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Wednesday June 29th

Nassar sentencing raises questions about MSU's responsibility

Photo courtesy of Michigan State University.
Buy Photos Photo courtesy of Michigan State University.

Lawrence G. Nassar, former physician of the American gymnastics team and Michigan State University doctor, was sentenced to 40 to 175 years in prison Jan. 24. In the highly publicized trial, Nassar was charged with multiple counts of criminal sexual conduct with more than 150 young women.  

Hours after Nassar's sentencing, Lou Anna K. Simon announced her resignation as Michigan State University president.

Former Michigan governor John Engler will be named MSU's interim president, according to The Detroit Free Press.

Simon's resignation letter included an apology to survivors.

“To the survivors, I can never say enough that I am so sorry that a trusted, renowned physician was really such an evil, evil person who inflicted such harm under the guise of medical treatment,” she wrote.

“As tragedies are politicized, blame is inevitable," she wrote. "As president, it is only natural that I am the focus of this anger.”

Simon’s resignation raises questions about presidential culpability in widespread abuse within universities, and investigations have begun into what extent MSU knew about Nassar's conduct.

Despite the school’s previous statements saying otherwise, survivors have come forward stating they made members of staff and administration aware of the abuse. Nassar was a faculty member at the school and the team physician for two varsity gymnastics squads.

According to a report by the Detroit News, 14 people at MSU were warned of the abuse, and eight women reported abuse claims. One of these claims reached Simon in 2014.

In 2014, a police report and Title IX complaint brought against Nassar was communicated to Simon, according to a report by The Detroit News.

In a comment made in court after observing a sentencing hearing for Nassar, Simon said she was informed an unnamed physician was under investigation.

“I told people to play it straight up, and I did not receive a copy of the report. That’s the truth,” said Simon, according to The Detroit News.

Jason Laker is a professor in the Department of Counselor Education at San José State University and an affiliated consultant for the National Center for Higher Education Risk Management.

He said the fact a president was informed about misconduct by a university physician should have been a red flag to her to ask more questions.

“One of the things that’s a reality of higher education is that there’s always litigation, there’s always investigation, there’s always complaints going on,” Laker said. “So for the president of such a major institution to have been informed at all, then to me, it looks more as a heads up related to reputation and liability risk.”

Nassar was not fired until 2016, when a victim filed both a Title IX complaint and a police report and brought her story to The Indianapolis Star.

As 14 people have been identified as having been made aware of the abuse previously, the effectiveness of university policies on sexual assault are being questioned.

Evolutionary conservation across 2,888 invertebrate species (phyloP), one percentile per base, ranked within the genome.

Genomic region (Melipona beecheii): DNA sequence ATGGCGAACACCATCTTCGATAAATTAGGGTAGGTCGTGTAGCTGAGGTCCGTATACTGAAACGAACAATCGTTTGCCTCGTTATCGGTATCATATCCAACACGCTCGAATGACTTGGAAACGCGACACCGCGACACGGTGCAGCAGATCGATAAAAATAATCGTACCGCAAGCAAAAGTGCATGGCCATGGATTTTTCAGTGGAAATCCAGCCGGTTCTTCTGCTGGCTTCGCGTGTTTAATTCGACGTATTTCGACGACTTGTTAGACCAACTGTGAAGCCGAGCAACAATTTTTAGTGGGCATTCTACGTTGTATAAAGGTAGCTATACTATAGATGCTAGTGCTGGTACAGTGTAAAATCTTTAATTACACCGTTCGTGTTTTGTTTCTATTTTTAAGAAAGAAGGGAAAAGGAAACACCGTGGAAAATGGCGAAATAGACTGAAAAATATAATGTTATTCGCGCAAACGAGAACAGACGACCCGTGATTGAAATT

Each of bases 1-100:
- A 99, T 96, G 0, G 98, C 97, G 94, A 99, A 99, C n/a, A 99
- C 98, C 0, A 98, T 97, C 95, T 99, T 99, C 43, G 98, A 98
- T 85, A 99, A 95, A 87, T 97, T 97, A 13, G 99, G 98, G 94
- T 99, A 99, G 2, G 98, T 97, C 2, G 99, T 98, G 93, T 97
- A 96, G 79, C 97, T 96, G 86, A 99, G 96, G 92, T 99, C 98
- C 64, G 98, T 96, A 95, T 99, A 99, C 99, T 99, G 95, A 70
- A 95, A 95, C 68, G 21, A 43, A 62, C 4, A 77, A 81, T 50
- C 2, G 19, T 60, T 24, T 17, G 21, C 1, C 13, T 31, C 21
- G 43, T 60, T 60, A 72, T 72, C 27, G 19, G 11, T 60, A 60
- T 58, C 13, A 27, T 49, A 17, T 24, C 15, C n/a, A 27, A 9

Laker said the people victims report to can be caught in situations of bureaucracy, in which distributive administrative responsibilities lead to an atmosphere of, "if it’s everyone’s problem, then it’s nobody's problem.”

According to Jeni Cook, media relations manager at UNC's Office of University Communications, the University ensures assault and discrimination are properly reported through the assignment of responsible employees.

“While we encourage any member of the campus community to report suspected sexual assault, there are certain employees who, due to their administrative and/or supervisory role on campus, are designated as ‘Responsible Employees’ who are obligated to report suspected sexual assault or other misconduct that falls under our Policy,” Cook said in an email.

Laker said laws and policies are important, but they don’t prevent anything.

“Their ability to prevent something often is tied more to the questions of how the people involved regard liability and reputational risks and whether law and policy are compelling to them – and usually not,” he said. 

Laker said someone who has the responsibility of being a Title IX coordinator may have the authority to launch an investigation but doesn't have the authority to compel people to cooperate with them.

He said the most progress this tragedy will produce will come from the school’s business concerns, rather than any change in federal policy like Title IX.

“The thing that’s more likely to change things – which is already happening – is that they’re going to be embroiled in litigation for a decade over this, and it’s gonna be – with that many victims – it could easily be a billion dollar loss,” Laker said.

“While we’re in this period of accountability, the best thing that can happen is some of the accountability mechanisms become institutionalized."


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